Gay-Straight Alliance (GSA) is a club that strives to promote tolerance by encouraging people to be open-minded and nonjudgmental about others. In this interview, junior Jasmine Tang shares her insight as president of this club.
What is the purpose of GSA?
Gay-Straight Alliance was created for peer support. [Its purpose is] to educate the school about sexual orientation issues and tolerance.
How does GSA impact the school?
I think it’s nice to [let] people know that there are [people] who care, so whenever they feel insecure, they know that they have backup. It also helps create awareness.
What sort of events does GSA do?
We do various LGBT (lesbian, gay, bisexual, and transgender) themed events such as walks, movie days, and occasional trips to see Gay Men’s Chorus.
What’s unique about the club?
One thing that you won’t find in other clubs is that we are very understanding and we aren’t judgmental. We are also a variety of people, resulting in different opinions during discussions.
What have you learned as president?
I’ve learned a lot in my first year of presidency. Club presidents are underappreciated, but they put in a lot of effort. One of the most important things I’ve learned is that I should always speak loudly and I should make [myself] clear and understandable.
Why should students join?
Students should definitely participate in our club because we aim to combat prejudice and inequality.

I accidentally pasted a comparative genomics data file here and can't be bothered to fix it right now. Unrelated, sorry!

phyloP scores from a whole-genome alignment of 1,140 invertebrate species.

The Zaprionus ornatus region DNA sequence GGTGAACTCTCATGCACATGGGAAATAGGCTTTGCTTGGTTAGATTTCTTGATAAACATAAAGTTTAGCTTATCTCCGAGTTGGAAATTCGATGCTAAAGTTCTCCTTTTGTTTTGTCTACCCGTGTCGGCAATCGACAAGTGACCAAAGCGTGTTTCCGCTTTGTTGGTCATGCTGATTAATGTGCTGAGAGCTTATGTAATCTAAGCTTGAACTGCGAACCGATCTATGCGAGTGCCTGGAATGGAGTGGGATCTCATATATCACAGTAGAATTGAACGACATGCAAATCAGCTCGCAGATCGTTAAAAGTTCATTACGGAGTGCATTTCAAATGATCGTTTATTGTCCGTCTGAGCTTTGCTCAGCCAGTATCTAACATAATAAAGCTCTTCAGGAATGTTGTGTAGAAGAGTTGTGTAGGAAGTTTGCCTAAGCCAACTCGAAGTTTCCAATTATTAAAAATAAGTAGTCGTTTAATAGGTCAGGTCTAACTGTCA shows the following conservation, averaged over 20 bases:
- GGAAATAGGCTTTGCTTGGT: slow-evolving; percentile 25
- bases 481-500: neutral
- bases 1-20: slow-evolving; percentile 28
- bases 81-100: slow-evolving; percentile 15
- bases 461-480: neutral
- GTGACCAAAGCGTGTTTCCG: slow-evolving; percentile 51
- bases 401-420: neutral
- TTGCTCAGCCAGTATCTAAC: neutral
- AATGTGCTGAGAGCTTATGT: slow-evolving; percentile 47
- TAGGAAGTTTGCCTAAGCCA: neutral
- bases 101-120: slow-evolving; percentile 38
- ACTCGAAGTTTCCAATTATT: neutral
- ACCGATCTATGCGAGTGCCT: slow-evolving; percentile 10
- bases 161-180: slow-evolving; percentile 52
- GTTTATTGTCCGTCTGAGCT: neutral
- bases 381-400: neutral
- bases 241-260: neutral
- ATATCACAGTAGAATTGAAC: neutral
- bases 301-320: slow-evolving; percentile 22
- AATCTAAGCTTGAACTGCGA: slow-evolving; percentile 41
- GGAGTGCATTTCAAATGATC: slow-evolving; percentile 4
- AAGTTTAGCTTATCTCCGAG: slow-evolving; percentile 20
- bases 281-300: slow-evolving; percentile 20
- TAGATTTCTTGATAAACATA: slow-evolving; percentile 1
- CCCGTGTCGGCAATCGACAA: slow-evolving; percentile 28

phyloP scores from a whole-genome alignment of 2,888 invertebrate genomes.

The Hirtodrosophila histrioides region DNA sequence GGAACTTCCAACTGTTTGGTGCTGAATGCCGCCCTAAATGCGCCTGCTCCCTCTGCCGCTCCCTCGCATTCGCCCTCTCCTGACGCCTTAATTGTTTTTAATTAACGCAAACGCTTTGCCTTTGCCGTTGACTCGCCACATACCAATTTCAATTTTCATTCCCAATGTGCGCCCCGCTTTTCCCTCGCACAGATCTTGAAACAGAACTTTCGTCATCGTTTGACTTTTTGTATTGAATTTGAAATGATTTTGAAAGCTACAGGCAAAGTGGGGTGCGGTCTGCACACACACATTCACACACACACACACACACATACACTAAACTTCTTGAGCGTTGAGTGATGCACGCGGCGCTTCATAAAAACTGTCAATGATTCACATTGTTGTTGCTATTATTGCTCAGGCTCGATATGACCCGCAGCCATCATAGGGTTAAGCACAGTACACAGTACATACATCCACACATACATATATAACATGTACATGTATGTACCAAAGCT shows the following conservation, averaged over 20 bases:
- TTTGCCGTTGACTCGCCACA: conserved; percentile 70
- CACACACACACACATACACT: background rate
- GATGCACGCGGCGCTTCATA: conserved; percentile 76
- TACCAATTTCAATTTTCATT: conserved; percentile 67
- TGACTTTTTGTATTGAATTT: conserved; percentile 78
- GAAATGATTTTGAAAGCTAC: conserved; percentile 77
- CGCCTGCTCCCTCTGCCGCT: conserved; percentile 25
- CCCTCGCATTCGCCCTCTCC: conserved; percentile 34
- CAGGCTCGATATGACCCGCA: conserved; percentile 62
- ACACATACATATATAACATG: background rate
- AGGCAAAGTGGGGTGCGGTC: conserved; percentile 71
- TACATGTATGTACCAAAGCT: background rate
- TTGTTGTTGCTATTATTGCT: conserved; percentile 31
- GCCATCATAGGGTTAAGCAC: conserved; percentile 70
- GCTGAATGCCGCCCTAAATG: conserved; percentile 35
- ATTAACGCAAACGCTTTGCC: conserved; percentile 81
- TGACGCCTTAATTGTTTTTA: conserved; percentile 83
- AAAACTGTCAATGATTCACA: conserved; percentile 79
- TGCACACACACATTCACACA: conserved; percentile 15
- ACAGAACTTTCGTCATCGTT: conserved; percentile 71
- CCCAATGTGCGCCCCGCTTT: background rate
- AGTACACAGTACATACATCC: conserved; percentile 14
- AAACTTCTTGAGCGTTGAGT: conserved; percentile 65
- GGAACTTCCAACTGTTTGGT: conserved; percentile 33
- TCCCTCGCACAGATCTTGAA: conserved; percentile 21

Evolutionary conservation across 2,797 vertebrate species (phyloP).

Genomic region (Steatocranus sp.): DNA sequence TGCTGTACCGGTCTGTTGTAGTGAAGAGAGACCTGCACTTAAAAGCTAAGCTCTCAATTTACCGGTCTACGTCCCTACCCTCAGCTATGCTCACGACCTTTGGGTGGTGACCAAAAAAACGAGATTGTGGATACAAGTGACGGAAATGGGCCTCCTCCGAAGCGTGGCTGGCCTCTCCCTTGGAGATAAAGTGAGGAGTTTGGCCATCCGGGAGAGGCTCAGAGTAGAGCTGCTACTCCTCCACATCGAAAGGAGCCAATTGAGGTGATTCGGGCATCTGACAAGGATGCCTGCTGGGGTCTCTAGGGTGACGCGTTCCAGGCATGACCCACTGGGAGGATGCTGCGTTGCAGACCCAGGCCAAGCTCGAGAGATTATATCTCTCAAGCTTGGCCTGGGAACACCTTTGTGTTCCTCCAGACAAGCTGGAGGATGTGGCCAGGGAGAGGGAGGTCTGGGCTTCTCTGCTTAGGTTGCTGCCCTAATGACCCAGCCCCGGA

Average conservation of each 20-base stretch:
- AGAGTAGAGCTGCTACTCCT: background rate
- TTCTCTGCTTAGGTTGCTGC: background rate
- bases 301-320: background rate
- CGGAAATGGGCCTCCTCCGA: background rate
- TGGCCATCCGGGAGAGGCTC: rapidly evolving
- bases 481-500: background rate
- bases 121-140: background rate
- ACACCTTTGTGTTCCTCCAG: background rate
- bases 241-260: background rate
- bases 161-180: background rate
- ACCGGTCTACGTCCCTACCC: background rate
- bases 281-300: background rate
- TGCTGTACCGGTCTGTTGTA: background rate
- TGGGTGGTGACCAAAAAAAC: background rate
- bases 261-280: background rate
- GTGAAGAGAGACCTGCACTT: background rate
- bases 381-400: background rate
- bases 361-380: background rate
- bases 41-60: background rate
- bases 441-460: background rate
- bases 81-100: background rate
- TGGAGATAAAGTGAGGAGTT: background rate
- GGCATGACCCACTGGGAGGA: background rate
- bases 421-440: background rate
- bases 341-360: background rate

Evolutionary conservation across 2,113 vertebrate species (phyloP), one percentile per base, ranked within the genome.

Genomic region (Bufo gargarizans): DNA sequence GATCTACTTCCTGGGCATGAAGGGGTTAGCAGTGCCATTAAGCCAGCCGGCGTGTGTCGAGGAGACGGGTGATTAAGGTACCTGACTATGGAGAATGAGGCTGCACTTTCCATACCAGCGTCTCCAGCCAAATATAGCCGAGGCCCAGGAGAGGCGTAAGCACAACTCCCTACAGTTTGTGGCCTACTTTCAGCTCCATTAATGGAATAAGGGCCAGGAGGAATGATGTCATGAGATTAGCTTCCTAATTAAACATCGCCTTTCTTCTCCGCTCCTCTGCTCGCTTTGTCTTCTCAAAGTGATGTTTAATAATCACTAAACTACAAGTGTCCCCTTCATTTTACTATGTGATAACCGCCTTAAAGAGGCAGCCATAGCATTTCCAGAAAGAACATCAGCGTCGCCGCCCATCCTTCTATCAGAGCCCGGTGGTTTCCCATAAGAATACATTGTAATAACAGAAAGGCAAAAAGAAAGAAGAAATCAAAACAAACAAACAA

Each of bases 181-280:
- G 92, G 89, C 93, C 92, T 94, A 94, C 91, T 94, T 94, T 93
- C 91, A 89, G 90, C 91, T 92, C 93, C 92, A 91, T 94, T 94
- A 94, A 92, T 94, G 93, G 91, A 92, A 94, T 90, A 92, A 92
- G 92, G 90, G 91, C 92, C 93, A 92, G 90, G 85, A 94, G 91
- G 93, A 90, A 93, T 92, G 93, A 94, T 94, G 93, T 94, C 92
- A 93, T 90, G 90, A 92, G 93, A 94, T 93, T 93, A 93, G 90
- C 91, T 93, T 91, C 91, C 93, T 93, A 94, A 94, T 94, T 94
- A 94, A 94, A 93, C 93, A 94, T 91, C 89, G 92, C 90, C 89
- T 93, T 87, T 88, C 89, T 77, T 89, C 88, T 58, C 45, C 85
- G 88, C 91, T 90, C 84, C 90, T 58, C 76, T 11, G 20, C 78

What changes do you hope will happen next year?
I hope we get more members, particularly underclassmen. I fear that our club will become inactive since [most] of our members are upperclassmen. GSA was never really an active club so when we finally had some actual progress, it [required a lot of hard work]. I hope that people will join and help us achieve our goals.
Are there any upcoming events?
Day of Silence is one of our hugest projects of the year and we are trying to get other clubs to participate in it as well. On the Day of Silence, people remain silent to represent the silence of those who are unable to speak out because of their peers or other reasons. We want to have a majority of people [on campus] doing this because it would make a huge impact for our school’s community.
This interview was conducted by Darren Lai. It was published in the Temple City Voice on April 3, 2009.